Britain is locking up stateless people for long periods even though there is nowhere they can be deported to, campaigners, lawyers and academics said on Thursday as they called for a strict time limit on detention.
Stateless people, sometimes referred to as "legal ghosts", are not recognized as nationals by any country. As such they are deprived of the basic rights most people take for granted.
The European Network on Statelessness (ENS) estimates several hundred stateless people are living in "hidden misery" in Britain, at risk of destitution and exploitation.
Many are subject to "prolonged and pointless detention" as Britain tries to remove them even though no country will accept them, ENS director Chris Nash said.
An ENS report published on Thursday said Britain was the only EU country without a set time limit on immigration detention and called for the introduction of a 28-day limit.
One Sahrawi man told ENS researchers he had spent a total of nearly four years locked up, having been detained eight times in 18 years. "I am very frustrated," said Muhammed, who came to Britain as a minor.
"I believe that the Home Office does not know how to handle cases like mine. It is total chaos. Clearly my removal is not imminent."
Sahrawis originate from the disputed region of Western Sahara, which was annexed by Morocco in 1975. Many members of the Sahrawi people, who say Western Sahara belongs to them, live in refugee camps in Algeria.
Figures show 108 stateless people were detained in Britain last year - up from 17 in 2009, the report said. But it added that the true number was higher as some stateless people are recorded as being of "unknown nationality" or from countries which do not recognize them.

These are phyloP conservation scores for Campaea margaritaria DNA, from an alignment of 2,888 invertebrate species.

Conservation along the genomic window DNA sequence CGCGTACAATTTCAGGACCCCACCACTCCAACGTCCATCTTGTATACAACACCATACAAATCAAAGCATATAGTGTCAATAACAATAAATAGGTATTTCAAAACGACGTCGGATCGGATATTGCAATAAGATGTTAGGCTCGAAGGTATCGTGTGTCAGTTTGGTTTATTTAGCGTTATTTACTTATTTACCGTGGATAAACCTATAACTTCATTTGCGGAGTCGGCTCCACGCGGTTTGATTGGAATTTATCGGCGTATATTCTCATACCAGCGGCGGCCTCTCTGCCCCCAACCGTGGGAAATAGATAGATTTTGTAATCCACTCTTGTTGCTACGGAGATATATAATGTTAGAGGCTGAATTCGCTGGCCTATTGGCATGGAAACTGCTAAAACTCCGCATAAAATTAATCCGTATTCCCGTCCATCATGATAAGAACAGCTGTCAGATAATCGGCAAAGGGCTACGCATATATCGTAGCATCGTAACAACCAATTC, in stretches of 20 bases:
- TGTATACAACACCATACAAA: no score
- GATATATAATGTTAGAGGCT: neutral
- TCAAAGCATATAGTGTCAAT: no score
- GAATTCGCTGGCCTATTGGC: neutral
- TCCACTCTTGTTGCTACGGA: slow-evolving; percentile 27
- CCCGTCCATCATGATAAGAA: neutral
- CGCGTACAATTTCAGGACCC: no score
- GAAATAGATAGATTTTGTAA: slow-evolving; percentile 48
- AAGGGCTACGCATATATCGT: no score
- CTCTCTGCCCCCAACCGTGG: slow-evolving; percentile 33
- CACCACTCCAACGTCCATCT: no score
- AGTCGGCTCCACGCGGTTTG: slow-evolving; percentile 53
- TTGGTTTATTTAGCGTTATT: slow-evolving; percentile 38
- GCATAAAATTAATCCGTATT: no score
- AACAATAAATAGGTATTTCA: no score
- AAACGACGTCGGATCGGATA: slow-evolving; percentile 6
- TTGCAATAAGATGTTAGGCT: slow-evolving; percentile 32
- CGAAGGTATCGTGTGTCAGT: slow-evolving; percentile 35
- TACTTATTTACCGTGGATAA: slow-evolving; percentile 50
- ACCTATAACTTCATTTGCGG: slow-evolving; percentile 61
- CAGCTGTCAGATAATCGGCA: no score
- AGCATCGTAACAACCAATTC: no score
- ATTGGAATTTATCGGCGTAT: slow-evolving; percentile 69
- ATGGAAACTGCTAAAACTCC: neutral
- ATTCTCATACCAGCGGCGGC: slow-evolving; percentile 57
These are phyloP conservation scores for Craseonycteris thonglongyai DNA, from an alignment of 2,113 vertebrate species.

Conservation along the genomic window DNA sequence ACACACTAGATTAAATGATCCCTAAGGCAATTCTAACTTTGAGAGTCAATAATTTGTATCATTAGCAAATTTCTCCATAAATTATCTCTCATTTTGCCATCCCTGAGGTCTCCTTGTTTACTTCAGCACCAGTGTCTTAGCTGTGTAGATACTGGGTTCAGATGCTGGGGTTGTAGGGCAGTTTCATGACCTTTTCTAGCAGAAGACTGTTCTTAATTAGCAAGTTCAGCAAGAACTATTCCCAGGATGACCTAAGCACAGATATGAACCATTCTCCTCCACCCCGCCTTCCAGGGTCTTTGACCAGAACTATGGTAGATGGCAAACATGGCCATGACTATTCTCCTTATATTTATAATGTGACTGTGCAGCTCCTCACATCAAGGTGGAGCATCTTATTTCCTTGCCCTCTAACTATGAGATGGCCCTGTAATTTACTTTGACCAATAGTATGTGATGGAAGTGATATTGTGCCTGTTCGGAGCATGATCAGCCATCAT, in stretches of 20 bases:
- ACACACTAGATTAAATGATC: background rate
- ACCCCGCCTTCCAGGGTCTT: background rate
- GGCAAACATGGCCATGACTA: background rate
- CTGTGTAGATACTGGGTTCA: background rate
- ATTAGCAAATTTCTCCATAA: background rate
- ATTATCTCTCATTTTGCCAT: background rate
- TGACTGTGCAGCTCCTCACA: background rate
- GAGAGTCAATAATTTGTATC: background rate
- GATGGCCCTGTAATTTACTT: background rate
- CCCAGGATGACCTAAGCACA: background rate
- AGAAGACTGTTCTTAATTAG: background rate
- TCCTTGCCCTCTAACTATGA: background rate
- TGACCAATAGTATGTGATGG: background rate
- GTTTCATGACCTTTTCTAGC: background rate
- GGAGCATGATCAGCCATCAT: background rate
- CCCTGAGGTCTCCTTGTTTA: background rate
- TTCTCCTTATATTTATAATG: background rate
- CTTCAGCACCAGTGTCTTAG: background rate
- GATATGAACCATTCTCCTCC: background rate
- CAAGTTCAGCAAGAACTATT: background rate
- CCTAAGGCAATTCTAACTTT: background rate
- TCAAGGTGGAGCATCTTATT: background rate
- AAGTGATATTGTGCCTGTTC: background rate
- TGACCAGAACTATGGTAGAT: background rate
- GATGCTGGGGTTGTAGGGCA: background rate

The U.K. Home Office could not comment on individual cases but said no one was held indefinitely.
"People are detained for the shortest period necessary and all detention is reviewed on a regular basis to ensure it remains justified and reasonable," a spokesman added.
In 2013, Britain introduced a procedure allowing stateless people to apply for recognition as stateless, providing a route to legal residency and a chance to rebuild their lives.
However, ENS said that as of April there was a backlog of more than 800 applications, with some applicants not having heard anything for more than three years.
Nash said many stateless people were "falling through the cracks". "Failure by the Home Office to put in place effective systems to identify stateless persons leaves some of the most vulnerable individuals exposed to repeated and lengthy detention," he added.
The Home Office said the backlog had significantly reduced in recent months, but did not give a figure.
The U.N. refugee agency (UNHCR) has launched an ambitious campaign to end the plight of some 10 million stateless people worldwide by 2024. Gonzalo Vargas Llosa, the UNHCR's representative in Britain, said the government must protect stateless people from arbitrary detention.
One man told ENS how he had been detained for several months this year even though he has always lived in Britain.
"My mother was British and so I think was my dad," Okeke said. "I do not know where the (Home Office) wants to deport me. On my papers they wrote "nationality unknown." Okeke said he had lost contact with his family as a teenager after fleeing years of domestic abuse and had no birth certificate.
ENS, which brings together charities, lawyers and academics, said statelessness should always be assessed when a decision to detain someone was being made.
Anyone considered at risk of being stateless should be helped to apply for recognition as such rather than be detained, it said. The report also said detention should always be used for the shortest period and called for an end to unlimited detention.
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